Monday, March 16, 2009

Measuring Improvement

I remember when I was a teenage beginner flutist I practiced constantly so that I could develop some kind of technique and some kind of credibility in the highly-competitive flute world of greater Boston in the 1970s. Perhaps once a week I would ask my little brother if he thought I had improved. I know that it annoyed him because he kind of turned my question into a pitch-and-rhythm only closed-mouthed hum, something that was idiosyncratic to our family. (We MUST go BACK the WAY we CAME became a series of sixteenth notes and dotted eighth notes--a pickup sixteenth note followed by four beats dotted-eighth, sixteenth.)

hum (ascend a fifth) HUM (back down a fifth) hum (up a major third) HUM?

Anyway, all my brother could comment on was that I might have changed my order of scales and arpeggios (and he did so gleefully). He couldn't see or hear improvement any more than I could see or hear improvement. It is kind of like watching grass grow.

Technique on the flute is all internal, so it is very difficult to notice improvement--even in yourself. There is the flexibility of the tongue which gives you the ability to double-tongue or triple-tongue quickly, there is agility of the fingers which gives you the ability to get from one note to the next quickly, and there is the whole internal breathing mechanism, which gives you quality and quantity of sound. Flutists need to be able to keep the breathing mechanism open and functional while the fingers and tongue juggle sharps in all kinds of rhythmic situations, through a whole range of intervals. Doing all this cleanly, in rhythm, with a good sound, and at the right time is a great accomplishment, but it is not one that the non-flutist outside observer can see.

There are subjective measuring sticks though, and they come up as surprises. The difference between not being able to play a piece and being able to play it comes sometimes from the long-term acquisition of technique rather than beating the piece over the head with a stick (or a bow, as I now tend to do).

String players are luckier than flutists, because they wear their technique on the outside. The ability, for example, to actually draw a straight bow solves a great number of technical problems in countless musical passages. The acquisition of the technique necessary to draw a straight bow is hard won, but it is easily seen. The most satisfying violin playing looks as good as it sounds: consider David Oistrakh's bow arm. Simple as it may seem to the non-string-player, it is a great accomplishment to have "straight" become a "default" bow setting rather than something that always has to be fixed. It requires a great deal of thought and practice.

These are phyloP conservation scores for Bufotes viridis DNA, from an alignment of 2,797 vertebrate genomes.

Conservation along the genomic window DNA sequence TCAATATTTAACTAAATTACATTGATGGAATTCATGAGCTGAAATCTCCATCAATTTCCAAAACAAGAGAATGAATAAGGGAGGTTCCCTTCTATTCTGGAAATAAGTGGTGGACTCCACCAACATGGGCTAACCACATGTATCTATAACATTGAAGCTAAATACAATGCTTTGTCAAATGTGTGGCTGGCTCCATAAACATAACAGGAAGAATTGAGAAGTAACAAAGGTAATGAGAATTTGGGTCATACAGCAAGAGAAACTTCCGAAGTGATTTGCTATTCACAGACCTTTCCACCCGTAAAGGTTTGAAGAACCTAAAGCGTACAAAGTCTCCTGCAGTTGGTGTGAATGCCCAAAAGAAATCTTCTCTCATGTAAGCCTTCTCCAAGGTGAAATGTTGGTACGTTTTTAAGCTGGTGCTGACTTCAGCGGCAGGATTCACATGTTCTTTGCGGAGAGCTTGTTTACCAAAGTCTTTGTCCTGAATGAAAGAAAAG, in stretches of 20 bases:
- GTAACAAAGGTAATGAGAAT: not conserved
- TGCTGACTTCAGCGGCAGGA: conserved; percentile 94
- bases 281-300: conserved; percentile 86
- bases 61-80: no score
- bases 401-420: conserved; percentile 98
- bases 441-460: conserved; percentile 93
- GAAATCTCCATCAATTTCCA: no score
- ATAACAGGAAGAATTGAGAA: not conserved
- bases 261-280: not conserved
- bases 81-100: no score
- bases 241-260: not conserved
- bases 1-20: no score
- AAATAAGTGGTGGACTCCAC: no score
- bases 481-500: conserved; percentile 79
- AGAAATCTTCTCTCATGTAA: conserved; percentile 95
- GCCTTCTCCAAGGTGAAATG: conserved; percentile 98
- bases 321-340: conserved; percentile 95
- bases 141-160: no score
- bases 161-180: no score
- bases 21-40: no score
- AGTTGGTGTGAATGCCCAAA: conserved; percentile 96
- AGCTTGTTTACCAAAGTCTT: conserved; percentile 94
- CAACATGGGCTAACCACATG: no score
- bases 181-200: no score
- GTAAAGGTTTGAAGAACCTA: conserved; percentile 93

Another measurement of improvement for string players is being able to shift accurately and correctly, and knowing exactly what are going to do once you get to your destination on the fingerboard. Most string players know their usual positions: violinists and violists spend most of their time in first, third, or fifth position, and cellists like to spend their time in first and fourth. The ability to be in second, second, fourth, or sixth position in a key with a healthy helping of sharps or flats, being able to vibrate, and knowing where you are and where you are going on all four strings is a great measure of improvement. Not having to think and look both ways before crossing and having those positions in your "default" setting, just like a having straight bow, is a great accomplishment.

Everyone looks to the outside for affirmation, but ultimately the greatest satisfaction comes from inside. Being able to play in tune is its own reward (and it has everything to do with bowing, shifting, and, vibrating). The people who are listening to you play expect it, just like they expect their soup to be warm and their ice-cream to be cold. Even the most unschooled ear can hear when something is out of tune, but most people will not comment about something being in tune. In tune and in rhythm are the "default" settings for audiences' expectations. It is after that point that the music can reach them and do what it needs to do. That's why we practice.

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